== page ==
Checking Smoke Detectors (When, why, how )

smoke detectors

The fire at the next door neighbor’s house caused a lot of internal damage. Thankfully they were away for the weekend. When they investigated the scene, they also found out that the smoke alarm wasn’t working. Lucky escape? We’d sure say so.

Always test smoke detectors and ensure they’re functional. Don’t know how?

  1. Alert family members

Before you decide to run a test, alert all family members that you are testing the smoke alarm. Unless you want to use this opportunity to carry out a fire drill, always best to notify everyone. Before you test smoke detectors in the house and check if they are hardwired to a monitored security system, make sure you notify the security company that you are checking your smoke detectors and smoke alarms, unless you want the firemen to show up.

  1. Check the range of the alarm

The smoke alarm should be able to wake up the deepest of sleepers in the house, for obvious reasons. Ask someone to go to that part of the house which is farthest from the smoke alarm to check if the alarm is audible in that range. If it is not heard clearly, it is best to install a couple more (depending on the need) smoke detectors in that part of the house.

  1. Pressing and holding

When you test smoke detectors, it can take a few seconds to begin. But when it does, a loud ear-piercing siren should emanate from the smoke detector while it’s pressed. There are two types of smoke detectors:

  1. Battery powered: These can be susceptible to worn out or defective batteries. Always remember to test smoke detectors monthly and replace worn out batteries. Avoid putting old batteries in smoke alarms and detectors.

  2. Hardwired: These types of detectors are connected to your electric supply. They usually use back-up batteries which will help the smoke alarm function during a power outage. They still require monthly testing to ensure both batteries and parts are functioning properly.

If it has been more than six months since you last replaced the batteries (whether your detector is battery-powered or hardwired), change them now regardless of the test result, and test the new batteries one final time to help ensure proper functioning. You should also look at your smoke detector to make sure there’s no dust or other substance blocking its grates, which may prevent it from working even if the batteries are new.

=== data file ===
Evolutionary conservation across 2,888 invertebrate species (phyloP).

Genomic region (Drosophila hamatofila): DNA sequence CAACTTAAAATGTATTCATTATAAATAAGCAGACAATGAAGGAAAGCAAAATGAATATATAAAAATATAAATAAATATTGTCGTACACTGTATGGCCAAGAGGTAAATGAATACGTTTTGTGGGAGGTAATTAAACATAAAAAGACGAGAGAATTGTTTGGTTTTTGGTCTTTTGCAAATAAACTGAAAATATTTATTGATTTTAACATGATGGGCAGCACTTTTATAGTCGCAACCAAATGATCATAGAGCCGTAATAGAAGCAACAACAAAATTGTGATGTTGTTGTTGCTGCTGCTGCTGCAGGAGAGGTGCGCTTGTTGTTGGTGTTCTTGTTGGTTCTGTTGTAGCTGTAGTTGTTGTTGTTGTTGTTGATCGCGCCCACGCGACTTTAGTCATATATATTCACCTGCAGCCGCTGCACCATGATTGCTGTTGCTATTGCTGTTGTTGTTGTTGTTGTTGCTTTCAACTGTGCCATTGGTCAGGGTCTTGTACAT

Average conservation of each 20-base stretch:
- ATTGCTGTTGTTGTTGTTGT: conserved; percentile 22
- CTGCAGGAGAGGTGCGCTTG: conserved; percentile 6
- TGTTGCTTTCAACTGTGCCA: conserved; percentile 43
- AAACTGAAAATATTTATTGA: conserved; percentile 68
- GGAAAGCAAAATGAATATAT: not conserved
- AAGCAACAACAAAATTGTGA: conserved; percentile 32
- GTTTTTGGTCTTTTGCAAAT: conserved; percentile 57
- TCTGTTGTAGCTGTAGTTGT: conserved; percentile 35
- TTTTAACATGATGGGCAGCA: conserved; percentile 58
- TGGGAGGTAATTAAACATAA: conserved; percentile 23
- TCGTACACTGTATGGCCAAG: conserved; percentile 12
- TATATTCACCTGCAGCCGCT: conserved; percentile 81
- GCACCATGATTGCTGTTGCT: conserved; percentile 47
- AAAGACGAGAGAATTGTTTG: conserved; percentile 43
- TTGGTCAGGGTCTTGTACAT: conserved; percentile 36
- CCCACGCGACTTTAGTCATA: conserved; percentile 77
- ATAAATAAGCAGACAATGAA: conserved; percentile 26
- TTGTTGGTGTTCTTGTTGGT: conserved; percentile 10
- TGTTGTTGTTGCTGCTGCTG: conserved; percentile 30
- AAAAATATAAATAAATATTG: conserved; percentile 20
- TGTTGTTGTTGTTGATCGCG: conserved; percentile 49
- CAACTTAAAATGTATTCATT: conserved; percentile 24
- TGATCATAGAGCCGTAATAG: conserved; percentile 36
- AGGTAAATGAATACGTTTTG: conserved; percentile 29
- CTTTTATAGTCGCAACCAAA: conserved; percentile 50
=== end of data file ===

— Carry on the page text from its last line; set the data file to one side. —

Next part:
1. You can try and spray smoke detector test aerosol

You could find this at a home improvement store or a well stocked hardware store. They cost only a few dollars and one will last years. Just spray some of the test material into the detector, and wait 5 to 10 seconds for a response. If the alarm sounds, you know the unit will sound in a fire. If not, you have a non-functioning smoke detector, even if it beeps when you push the button. Try changing the batteries and cleaning the detector to remove any dust that may be blocking the openings, then repeat the test procedure. If that does not get it working, it is useless. Replace it as soon as possible.

Usually smoke detectors have a life of 10 years. Even if you regularly test smoke detectors, and your device is functional, you should consider and replace them after a 10 year period depending on the manufacturer’s instructions. At 1CallInspections, we provide a variety of services to help you with your regular household maintenance. All it takes is one call.